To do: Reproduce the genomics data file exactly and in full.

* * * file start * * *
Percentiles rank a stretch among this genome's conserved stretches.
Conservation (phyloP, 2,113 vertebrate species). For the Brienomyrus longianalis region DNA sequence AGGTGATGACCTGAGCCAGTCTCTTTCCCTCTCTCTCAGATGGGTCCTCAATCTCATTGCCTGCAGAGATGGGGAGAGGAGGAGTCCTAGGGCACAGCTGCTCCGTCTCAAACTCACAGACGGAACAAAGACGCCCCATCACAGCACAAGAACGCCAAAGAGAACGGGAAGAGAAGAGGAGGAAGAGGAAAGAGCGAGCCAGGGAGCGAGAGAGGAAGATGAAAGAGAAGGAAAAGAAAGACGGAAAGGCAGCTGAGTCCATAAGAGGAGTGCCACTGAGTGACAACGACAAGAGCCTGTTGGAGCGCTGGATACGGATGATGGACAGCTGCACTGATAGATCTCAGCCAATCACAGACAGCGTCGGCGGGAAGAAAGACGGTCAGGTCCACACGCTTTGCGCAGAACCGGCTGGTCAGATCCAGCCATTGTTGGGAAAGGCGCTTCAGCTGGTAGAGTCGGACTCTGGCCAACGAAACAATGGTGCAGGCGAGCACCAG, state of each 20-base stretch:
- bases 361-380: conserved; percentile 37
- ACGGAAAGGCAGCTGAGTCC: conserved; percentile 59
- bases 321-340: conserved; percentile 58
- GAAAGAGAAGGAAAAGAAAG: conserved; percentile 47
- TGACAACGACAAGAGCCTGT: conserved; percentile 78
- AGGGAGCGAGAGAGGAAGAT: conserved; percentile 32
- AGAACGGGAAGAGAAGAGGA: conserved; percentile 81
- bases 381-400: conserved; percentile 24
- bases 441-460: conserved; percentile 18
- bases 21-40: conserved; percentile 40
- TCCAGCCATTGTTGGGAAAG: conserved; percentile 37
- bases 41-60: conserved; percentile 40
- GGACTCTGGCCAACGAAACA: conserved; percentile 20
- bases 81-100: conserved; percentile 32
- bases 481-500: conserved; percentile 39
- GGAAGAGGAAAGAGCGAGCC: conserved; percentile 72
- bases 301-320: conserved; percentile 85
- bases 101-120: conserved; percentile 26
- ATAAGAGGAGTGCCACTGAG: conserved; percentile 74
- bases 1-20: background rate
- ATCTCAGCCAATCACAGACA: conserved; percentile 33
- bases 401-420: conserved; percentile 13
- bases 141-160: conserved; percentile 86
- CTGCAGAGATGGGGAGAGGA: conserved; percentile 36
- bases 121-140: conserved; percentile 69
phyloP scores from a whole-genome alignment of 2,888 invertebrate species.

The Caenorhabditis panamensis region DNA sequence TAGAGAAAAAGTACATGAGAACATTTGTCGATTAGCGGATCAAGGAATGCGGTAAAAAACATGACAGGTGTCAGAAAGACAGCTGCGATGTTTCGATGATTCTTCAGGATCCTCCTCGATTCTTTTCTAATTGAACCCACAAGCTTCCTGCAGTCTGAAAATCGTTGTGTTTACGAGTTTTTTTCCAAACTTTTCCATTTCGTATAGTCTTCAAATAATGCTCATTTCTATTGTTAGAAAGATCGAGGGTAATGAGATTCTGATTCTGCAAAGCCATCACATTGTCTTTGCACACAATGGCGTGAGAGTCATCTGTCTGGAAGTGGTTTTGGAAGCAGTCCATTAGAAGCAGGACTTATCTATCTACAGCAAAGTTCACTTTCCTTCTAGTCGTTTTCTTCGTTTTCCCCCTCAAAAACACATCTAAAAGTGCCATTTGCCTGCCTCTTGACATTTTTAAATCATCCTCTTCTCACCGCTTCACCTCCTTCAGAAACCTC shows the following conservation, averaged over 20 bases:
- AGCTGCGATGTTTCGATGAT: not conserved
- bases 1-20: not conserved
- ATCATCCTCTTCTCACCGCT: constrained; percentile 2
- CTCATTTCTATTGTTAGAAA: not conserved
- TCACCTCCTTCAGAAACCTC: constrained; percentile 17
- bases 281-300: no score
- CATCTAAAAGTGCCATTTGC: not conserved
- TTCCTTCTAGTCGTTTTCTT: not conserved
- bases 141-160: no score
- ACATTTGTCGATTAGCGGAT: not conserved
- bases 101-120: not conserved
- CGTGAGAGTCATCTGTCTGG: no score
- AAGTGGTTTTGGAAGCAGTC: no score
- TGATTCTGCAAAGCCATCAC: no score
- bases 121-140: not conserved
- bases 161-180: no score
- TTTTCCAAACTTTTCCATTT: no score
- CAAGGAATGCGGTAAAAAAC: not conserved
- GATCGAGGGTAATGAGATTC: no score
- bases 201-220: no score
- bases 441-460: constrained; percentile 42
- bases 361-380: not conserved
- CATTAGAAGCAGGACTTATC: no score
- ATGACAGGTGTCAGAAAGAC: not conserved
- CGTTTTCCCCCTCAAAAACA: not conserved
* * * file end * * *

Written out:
Percentiles rank a stretch among this genome's conserved stretches.
Conservation (phyloP, 2,113 vertebrate species). For the Brienomyrus longianalis region DNA sequence AGGTGATGACCTGAGCCAGTCTCTTTCCCTCTCTCTCAGATGGGTCCTCAATCTCATTGCCTGCAGAGATGGGGAGAGGAGGAGTCCTAGGGCACAGCTGCTCCGTCTCAAACTCACAGACGGAACAAAGACGCCCCATCACAGCACAAGAACGCCAAAGAGAACGGGAAGAGAAGAGGAGGAAGAGGAAAGAGCGAGCCAGGGAGCGAGAGAGGAAGATGAAAGAGAAGGAAAAGAAAGACGGAAAGGCAGCTGAGTCCATAAGAGGAGTGCCACTGAGTGACAACGACAAGAGCCTGTTGGAGCGCTGGATACGGATGATGGACAGCTGCACTGATAGATCTCAGCCAATCACAGACAGCGTCGGCGGGAAGAAAGACGGTCAGGTCCACACGCTTTGCGCAGAACCGGCTGGTCAGATCCAGCCATTGTTGGGAAAGGCGCTTCAGCTGGTAGAGTCGGACTCTGGCCAACGAAACAATGGTGCAGGCGAGCACCAG, state of each 20-base stretch:
- bases 361-380: conserved; percentile 37
- ACGGAAAGGCAGCTGAGTCC: conserved; percentile 59
- bases 321-340: conserved; percentile 58
- GAAAGAGAAGGAAAAGAAAG: conserved; percentile 47
- TGACAACGACAAGAGCCTGT: conserved; percentile 78
- AGGGAGCGAGAGAGGAAGAT: conserved; percentile 32
- AGAACGGGAAGAGAAGAGGA: conserved; percentile 81
- bases 381-400: conserved; percentile 24
- bases 441-460: conserved; percentile 18
- bases 21-40: conserved; percentile 40
- TCCAGCCATTGTTGGGAAAG: conserved; percentile 37
- bases 41-60: conserved; percentile 40
- GGACTCTGGCCAACGAAACA: conserved; percentile 20
- bases 81-100: conserved; percentile 32
- bases 481-500: conserved; percentile 39
- GGAAGAGGAAAGAGCGAGCC: conserved; percentile 72
- bases 301-320: conserved; percentile 85
- bases 101-120: conserved; percentile 26
- ATAAGAGGAGTGCCACTGAG: conserved; percentile 74
- bases 1-20: background rate
- ATCTCAGCCAATCACAGACA: conserved; percentile 33
- bases 401-420: conserved; percentile 13
- bases 141-160: conserved; percentile 86
- CTGCAGAGATGGGGAGAGGA: conserved; percentile 36
- bases 121-140: conserved; percentile 69
phyloP scores from a whole-genome alignment of 2,888 invertebrate species.

The Caenorhabditis panamensis region DNA sequence TAGAGAAAAAGTACATGAGAACATTTGTCGATTAGCGGATCAAGGAATGCGGTAAAAAACATGACAGGTGTCAGAAAGACAGCTGCGATGTTTCGATGATTCTTCAGGATCCTCCTCGATTCTTTTCTAATTGAACCCACAAGCTTCCTGCAGTCTGAAAATCGTTGTGTTTACGAGTTTTTTTCCAAACTTTTCCATTTCGTATAGTCTTCAAATAATGCTCATTTCTATTGTTAGAAAGATCGAGGGTAATGAGATTCTGATTCTGCAAAGCCATCACATTGTCTTTGCACACAATGGCGTGAGAGTCATCTGTCTGGAAGTGGTTTTGGAAGCAGTCCATTAGAAGCAGGACTTATCTATCTACAGCAAAGTTCACTTTCCTTCTAGTCGTTTTCTTCGTTTTCCCCCTCAAAAACACATCTAAAAGTGCCATTTGCCTGCCTCTTGACATTTTTAAATCATCCTCTTCTCACCGCTTCACCTCCTTCAGAAACCTC shows the following conservation, averaged over 20 bases:
- AGCTGCGATGTTTCGATGAT: not conserved
- bases 1-20: not conserved
- ATCATCCTCTTCTCACCGCT: constrained; percentile 2
- CTCATTTCTATTGTTAGAAA: not conserved
- TCACCTCCTTCAGAAACCTC: constrained; percentile 17
- bases 281-300: no score
- CATCTAAAAGTGCCATTTGC: not conserved
- TTCCTTCTAGTCGTTTTCTT: not conserved
- bases 141-160: no score
- ACATTTGTCGATTAGCGGAT: not conserved
- bases 101-120: not conserved
- CGTGAGAGTCATCTGTCTGG: no score
- AAGTGGTTTTGGAAGCAGTC: no score
- TGATTCTGCAAAGCCATCAC: no score
- bases 121-140: not conserved
- bases 161-180: no score
- TTTTCCAAACTTTTCCATTT: no score
- CAAGGAATGCGGTAAAAAAC: not conserved
- GATCGAGGGTAATGAGATTC: no score
- bases 201-220: no score
- bases 441-460: constrained; percentile 42
- bases 361-380: not conserved
- CATTAGAAGCAGGACTTATC: no score
- ATGACAGGTGTCAGAAAGAC: not conserved
- CGTTTTCCCCCTCAAAAACA: not conserved